KъK' - This is another example of Caucasus areal featurism in action , this 'K' sound is articulated slightly differently than the standard 'K' sounds in both English and Ossetian, in that you use your tongue to momentarily block airflow and cause a pressure difference that is released when the speaker removes the airflow obstruction, which is basically the execution of this phoneme. For posterity, this grouping of sounds is more technically known as 'non-pulmonic egressives', or more commonly as 'ejectives'. The 'non-pulmonic' aspect of the term refers to the fact that these phonemes are not powered by the lungs and diaphragm, instead they use of the tongue to create the variation in pressure inside the mouth or certain parts of the vocal tract; the egressive aspect refers to the fact that the distinct sound comes from airflow exiting the body, as opposed to 'Ingressives' which distinguish themselves by the sound produced by the airflow coming into the body, not out.
ЧъCH' - Same as Ч above, but as the ejective variant, the brief flexing of the tongue to create the pressure change that gives ejectives their popping sounds.
Гъ This phoneme is found in languages such as German and French along with many others, and is sometimes used as an alternative to a 'trilled/tapped R', technically referred to as a 'voiced uvular fricative' which is written as an upside down R (ʁ) on the IPA chart.
Цъ This ejective does not follow the trend of consonant shift, so it is articulated as a 'TS' just as in Russian and other languages, along with the standard 'ejective' pressure-variation.
Tъ Ejective variant of the standard T letter in both languages.
Пъ Ejective variant of the letter P in Ossetian.
Й Known as a 'semi-vowel' because this letter has the ability to act as both a vowel or consonant, under different linguistic-scenarios. In cases where this letter behaves as a vowel, it has the effect of producing a set of dipthongs, 'æ' + 'й' produces roughly the same sound as the -ay in 'pay', and 'а + й' produces roughly the same pronunciation as in the English word 'eye'. Acting as a consonant, this letter can act like a 'soft j' or English 'y', as in the word 'yard'.
Several consonants have a variant where the articulation of the phoneme is the exact same as the 'standard' variant, but the speaker's lips are 'rounded', that is, shaped in a way that resembles an English 'o/u' in most cases. These variants are considered 'labialized' variants and are expressed morphologically with the addition of a Cyrillic 'У', these letters with possible labialized variants are listed as follows:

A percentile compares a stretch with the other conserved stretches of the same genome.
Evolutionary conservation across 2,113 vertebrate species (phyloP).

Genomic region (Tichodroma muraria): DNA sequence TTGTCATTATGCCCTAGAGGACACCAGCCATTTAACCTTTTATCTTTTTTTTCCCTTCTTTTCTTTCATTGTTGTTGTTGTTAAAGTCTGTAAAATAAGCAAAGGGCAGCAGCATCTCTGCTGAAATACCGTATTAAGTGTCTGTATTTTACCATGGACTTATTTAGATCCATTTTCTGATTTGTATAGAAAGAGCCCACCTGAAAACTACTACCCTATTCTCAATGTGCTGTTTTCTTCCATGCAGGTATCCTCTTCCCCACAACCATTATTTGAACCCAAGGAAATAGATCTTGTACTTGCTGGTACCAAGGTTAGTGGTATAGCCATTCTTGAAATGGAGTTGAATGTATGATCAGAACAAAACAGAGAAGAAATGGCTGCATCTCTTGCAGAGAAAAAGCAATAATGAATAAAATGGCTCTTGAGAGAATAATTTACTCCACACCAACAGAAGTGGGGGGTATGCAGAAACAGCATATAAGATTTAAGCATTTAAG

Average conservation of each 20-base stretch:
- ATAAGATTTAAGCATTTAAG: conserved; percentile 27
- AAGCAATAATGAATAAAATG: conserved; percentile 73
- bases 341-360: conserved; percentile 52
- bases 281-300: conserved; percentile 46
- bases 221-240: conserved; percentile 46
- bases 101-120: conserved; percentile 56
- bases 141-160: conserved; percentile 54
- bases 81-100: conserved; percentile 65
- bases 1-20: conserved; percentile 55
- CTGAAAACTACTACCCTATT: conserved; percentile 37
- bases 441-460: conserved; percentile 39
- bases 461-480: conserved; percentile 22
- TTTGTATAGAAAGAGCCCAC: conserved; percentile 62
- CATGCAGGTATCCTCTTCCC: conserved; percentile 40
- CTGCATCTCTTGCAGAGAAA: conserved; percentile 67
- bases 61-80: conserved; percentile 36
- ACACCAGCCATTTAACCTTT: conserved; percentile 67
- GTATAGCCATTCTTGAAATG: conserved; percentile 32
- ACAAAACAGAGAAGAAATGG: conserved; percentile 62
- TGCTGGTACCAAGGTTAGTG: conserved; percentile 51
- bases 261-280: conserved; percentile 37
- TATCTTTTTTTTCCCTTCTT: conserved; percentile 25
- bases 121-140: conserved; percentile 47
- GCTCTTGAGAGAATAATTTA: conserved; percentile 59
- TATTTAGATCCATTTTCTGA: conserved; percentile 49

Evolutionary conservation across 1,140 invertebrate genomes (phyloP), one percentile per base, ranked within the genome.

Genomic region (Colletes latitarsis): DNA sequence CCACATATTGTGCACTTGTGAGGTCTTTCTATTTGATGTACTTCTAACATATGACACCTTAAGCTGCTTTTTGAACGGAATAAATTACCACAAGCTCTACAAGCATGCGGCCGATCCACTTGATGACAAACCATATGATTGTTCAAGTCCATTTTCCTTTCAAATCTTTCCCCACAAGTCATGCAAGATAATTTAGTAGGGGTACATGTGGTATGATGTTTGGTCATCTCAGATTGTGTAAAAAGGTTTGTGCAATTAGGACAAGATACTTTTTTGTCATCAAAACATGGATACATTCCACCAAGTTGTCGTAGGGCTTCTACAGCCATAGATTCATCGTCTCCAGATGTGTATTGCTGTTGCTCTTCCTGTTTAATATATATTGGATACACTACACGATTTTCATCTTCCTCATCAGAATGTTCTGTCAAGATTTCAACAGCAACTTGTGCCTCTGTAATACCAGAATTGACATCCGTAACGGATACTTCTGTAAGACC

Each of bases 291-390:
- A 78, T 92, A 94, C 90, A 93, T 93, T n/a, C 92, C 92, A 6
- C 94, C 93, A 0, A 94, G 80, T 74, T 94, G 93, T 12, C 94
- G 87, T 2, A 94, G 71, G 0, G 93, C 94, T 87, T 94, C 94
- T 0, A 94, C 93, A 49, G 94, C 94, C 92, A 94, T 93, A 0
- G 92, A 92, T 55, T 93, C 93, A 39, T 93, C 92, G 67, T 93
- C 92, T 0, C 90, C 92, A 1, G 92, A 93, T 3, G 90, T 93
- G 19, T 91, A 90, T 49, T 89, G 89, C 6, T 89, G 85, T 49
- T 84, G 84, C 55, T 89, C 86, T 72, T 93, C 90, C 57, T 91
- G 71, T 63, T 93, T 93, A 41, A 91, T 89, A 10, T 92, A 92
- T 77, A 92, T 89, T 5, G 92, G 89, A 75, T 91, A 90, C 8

1. Г -> Гу
2. K -> Kу
3. Kъ -> Kъу
4. Х -> Ху
5. Хъ -> Хъу
As mentioned above, most vowels are close to their English cognates, but like everything in linguistics, there are plenty of exceptions:
Ы This one is a bit more difficult to pinpoint as there is much regional variation in the specific articulation of this vowel, sometimes due to influence from other language families such as Turkic. To my ear this phoneme is generally articulated in a manner that reminds me of the French pronunciation of 'Deux', but shortened to the 'average' length of single vowels in the language.
Æ Similar to the 'Schwa' used in most English dialectal pronunciations of the word 'cut', this vowel traditionally causes problems for beginners because the character itself exists in both Cyrillic Ossetian (exclusive amongst Cyrillic based languages) and English phonology, the important note here is that in these languages, the written character represents two separate and distinct vowel-sounds. The Cyrillic 'æ' is categorized as a 'Near-open central vowel', and in the English IPA chart it is written 'ɐ'; the 'æ' used in the IPA chart is categorized as 'Near-open front unrounded vowel' and is written exactly as it is written here, in both languages.